Click here hier to go to DUTCH version. Naar Nederlandse pagina to Dutch version


DOUBLE NAMING ANIMALS: examples from the ditch.

Naming the thrushes on the previous page wasn't all that difficult. On this page we proceed to name the creatures in the ditch and start with the genus Dytiscus or: Diving beetles. We take a look at four of the species. Dytiscus marginalis is the well-known Great diving beetle, and Dytiscus circumflexus will also often be given that same English name, because the only clear difference is that it has black spots on the under side. A somewhat smaller species is Dytiscus lapponicus which has yellow lines on the wingcases. A very rare species is Dytiscus latissimus which is broad en large. Here are the names and translations:

Great diving beetle  -  Dytiscus marginalis  -  Diver, margined     dytiscus marginalis
(No English name)  -  Dytiscus lapponicus  -  Diver, Lapponian
(No English name)  -  Dytiscus circumflexus  -  Diver, flexed round (?)
(No English name)  -  Dytiscus latissimus  -  Diver, broadest

Thus far things ain't to complicated. But that is due to the fact that these beetles are large and easy to distinguish. Most species of waterbeetle are (much) smaller and difficult to separate from each other, even harder without the aid of magnifying optics. So most of them don't have an English name. The different species all look much the same in appearance and habits, while different individuals of the same species may differ much in color for example. So the difficult task for the name givers of old was to solve the questions: which individuals are of the same species, to which genus does that species belong? Because the names are important in the systematics many waterbeetles had to be renamed based on facts found with later research. It might not surprise you that this happened a lot (in fact, it still happens a lot).
The fact that they lived in water caused many names to contain a "watery" part: Hydro- in connections as "Water loving" (Hydrophilus) or "Water cherishing" (Hydrocharis). It didn't make things more obvious. The Great diving beetle, which of course has been well-known through the ages, was named "Diver" (Dytiscus) in the old days, probably because of it's habit of diving from the surface to deeper water. Many other (little) waterbeetles behave like this, so they were all called something with Dytiscus. Furthermore there were many researchers who knew nothing of each others work (no internet in these days). So there existed different names for the same species, or sometimes the same name for different species. To give you an impression some older names are put below the official names in the table below. Notice that all the four beetles had a Dytiscus name.

Synonyms of waterbeetle names
Acilius sulcatus male

Acilius sulcatus female
Acilius sulcatus (Linnaeus, 1758)
Dytiscus sulcatus Linnaeus, 1758
Dytiscus punctatus Scopoli, 1763
Dytiscus fasciatus De Geer, 1774
Dytiscus scopolii Gmelin, 1790
Acilius caliginosus Curtis, 1825
Acilius scoticus Stephens, 1828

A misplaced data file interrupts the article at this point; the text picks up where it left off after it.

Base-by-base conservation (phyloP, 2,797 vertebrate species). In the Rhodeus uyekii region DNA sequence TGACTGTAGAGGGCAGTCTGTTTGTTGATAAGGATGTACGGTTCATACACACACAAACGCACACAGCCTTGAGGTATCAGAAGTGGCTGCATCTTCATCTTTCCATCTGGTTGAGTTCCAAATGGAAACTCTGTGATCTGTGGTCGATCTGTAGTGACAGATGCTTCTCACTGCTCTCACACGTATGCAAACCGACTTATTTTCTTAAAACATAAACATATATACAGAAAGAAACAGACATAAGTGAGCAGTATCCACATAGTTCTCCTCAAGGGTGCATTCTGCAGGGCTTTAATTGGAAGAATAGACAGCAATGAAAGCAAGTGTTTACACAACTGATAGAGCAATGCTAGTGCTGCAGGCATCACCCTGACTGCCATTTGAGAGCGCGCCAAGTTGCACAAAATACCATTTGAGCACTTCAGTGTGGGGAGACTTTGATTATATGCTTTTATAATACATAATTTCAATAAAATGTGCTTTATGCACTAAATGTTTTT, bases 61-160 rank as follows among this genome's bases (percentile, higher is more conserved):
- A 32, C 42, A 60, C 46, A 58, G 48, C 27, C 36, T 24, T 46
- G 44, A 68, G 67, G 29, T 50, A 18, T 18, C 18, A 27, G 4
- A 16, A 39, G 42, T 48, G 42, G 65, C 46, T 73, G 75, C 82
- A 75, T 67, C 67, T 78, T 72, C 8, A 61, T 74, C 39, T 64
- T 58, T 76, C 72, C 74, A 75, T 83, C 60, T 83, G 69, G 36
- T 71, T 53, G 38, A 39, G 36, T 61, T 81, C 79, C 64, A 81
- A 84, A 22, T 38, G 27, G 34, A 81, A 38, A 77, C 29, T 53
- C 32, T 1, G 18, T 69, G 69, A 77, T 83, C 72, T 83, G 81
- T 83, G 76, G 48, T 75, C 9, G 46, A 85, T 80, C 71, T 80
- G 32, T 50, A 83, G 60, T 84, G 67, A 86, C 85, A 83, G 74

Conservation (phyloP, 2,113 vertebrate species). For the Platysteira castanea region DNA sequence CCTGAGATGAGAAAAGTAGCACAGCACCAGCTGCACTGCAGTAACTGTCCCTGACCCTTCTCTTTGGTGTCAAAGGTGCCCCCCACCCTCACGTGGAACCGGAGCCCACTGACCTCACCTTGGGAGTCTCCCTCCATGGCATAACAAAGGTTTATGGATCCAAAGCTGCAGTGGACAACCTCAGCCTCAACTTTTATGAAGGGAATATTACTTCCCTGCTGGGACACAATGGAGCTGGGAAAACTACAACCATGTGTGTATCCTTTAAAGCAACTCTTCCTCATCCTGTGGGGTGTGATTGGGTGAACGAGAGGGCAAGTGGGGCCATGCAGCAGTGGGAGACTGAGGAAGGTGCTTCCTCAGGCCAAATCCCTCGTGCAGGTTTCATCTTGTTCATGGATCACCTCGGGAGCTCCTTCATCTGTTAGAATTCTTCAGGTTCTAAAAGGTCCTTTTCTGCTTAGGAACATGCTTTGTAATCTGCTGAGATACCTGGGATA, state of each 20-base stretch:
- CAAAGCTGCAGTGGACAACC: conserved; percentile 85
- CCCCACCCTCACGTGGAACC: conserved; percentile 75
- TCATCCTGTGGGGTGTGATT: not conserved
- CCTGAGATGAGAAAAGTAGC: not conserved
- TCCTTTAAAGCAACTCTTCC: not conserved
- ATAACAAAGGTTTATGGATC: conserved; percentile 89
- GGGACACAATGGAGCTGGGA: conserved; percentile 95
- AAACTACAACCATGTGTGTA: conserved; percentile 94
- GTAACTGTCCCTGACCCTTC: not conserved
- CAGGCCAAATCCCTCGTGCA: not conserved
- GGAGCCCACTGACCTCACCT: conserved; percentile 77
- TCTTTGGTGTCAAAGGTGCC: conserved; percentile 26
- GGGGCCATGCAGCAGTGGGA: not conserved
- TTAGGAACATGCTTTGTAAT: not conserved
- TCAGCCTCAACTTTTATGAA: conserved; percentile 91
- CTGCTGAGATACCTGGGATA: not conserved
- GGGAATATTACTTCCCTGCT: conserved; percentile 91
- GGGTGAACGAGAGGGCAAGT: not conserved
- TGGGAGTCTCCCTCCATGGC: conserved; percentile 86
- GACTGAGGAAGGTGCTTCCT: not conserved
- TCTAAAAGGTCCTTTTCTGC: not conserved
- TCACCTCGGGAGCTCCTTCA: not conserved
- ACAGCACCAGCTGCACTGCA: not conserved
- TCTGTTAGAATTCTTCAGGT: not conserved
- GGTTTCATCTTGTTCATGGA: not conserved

Acilius varipes Stephens, 1828
Acilius brevis Aube, 1837
Acilius laevisulcatus Motschulsky, 1845
Acilius tomentosus Motschulsky, 1845
Acilius blancki Peyerimhoff, 1927
   Noterus clavicornis (de Geer, 1774)
Dytiscus semipunctatus Fabricius, 1792
Dytiscus sparsus Marsham, 1802
Noterus convexiusculus Reiche & Sanky, 1855
  Noterus clavicornis
Hygrobia hermanni (Fabricius, 1775)
Dytiscus tardus Herbst, 1779
Paelobius Schönherr, 1808
  Hygrobia hermanni
Laccobius minutus (Linnaeus, 1758)
Dytiscus dermestoidus Fosster, 1771
  Laccobius sp.

"THIS ONE GOES TO ELEVEN". The lesser or Grooved Diving beetle Acilius sulcatus is a medium sized waterbeetle named after his superficial similarity with the Great diving beetle or after the grooved wingcases of the female beetle. As you can see this beetle has had eleven other scientific names, some starting with Dytiscus. The names of the namegivers are written after the species names as is the year in which the name was given. This is the most complete way of writing down a species name. These author names are placed between parentheses when the species has moved to a different genus. Linnaeus called many waterbeetles Dytiscus, and so this beetles name was at first Dytiscus sulcatus Linnaeus 1785. But the beetle was later moved out of this genus and put in a separate: Acilius. So the name has become Acilius sulcatus (Linnaeus 1785), with the authors name between parentheses.

The names indicate what the name givers thought typical of the beetles: grooved (sulcata, from sulcus, groove), speckled (puncatus), with yellow "ribbons" (fasciatus), colored dusky (caliginosus), "short" (brevis) modeled, smooth with grooves (laevisulcatus), or with short hairs (tomentosus). The other names: "the one of Scopoli" (scopolii), "the Scottish" (scoticus), "the one of Blanck" (blancki), show us that species may also be named after scientists or countries. What the genus name Acilius means: I don't know. There were Romans with that name. Maybe the name comes from the Greek aci, fast.

For some animals of the ditch the name is not such a hassle. For example the Water Stick insect Ranatra linearis (linea, line) There is only one in Europe and it has had this name for ages.

Not quite so for the Water scorpion Nepa cinerea. The Latin name means "ashgray scorpion" ("cindergray"), (Nepa - scorpion, ciner - ash), because of the color of the insect. But there was also the name: Nepa rubra, "Red scorpion" after the color of the back (only noticeable after lifting the wingcases). Now this name has become a synonym for the same animal.

On the NEXT PAGE: why scientific names .


© G.H. Visser 18-10-2008
rev. 30-01-2014

Valid XHTML 1.0!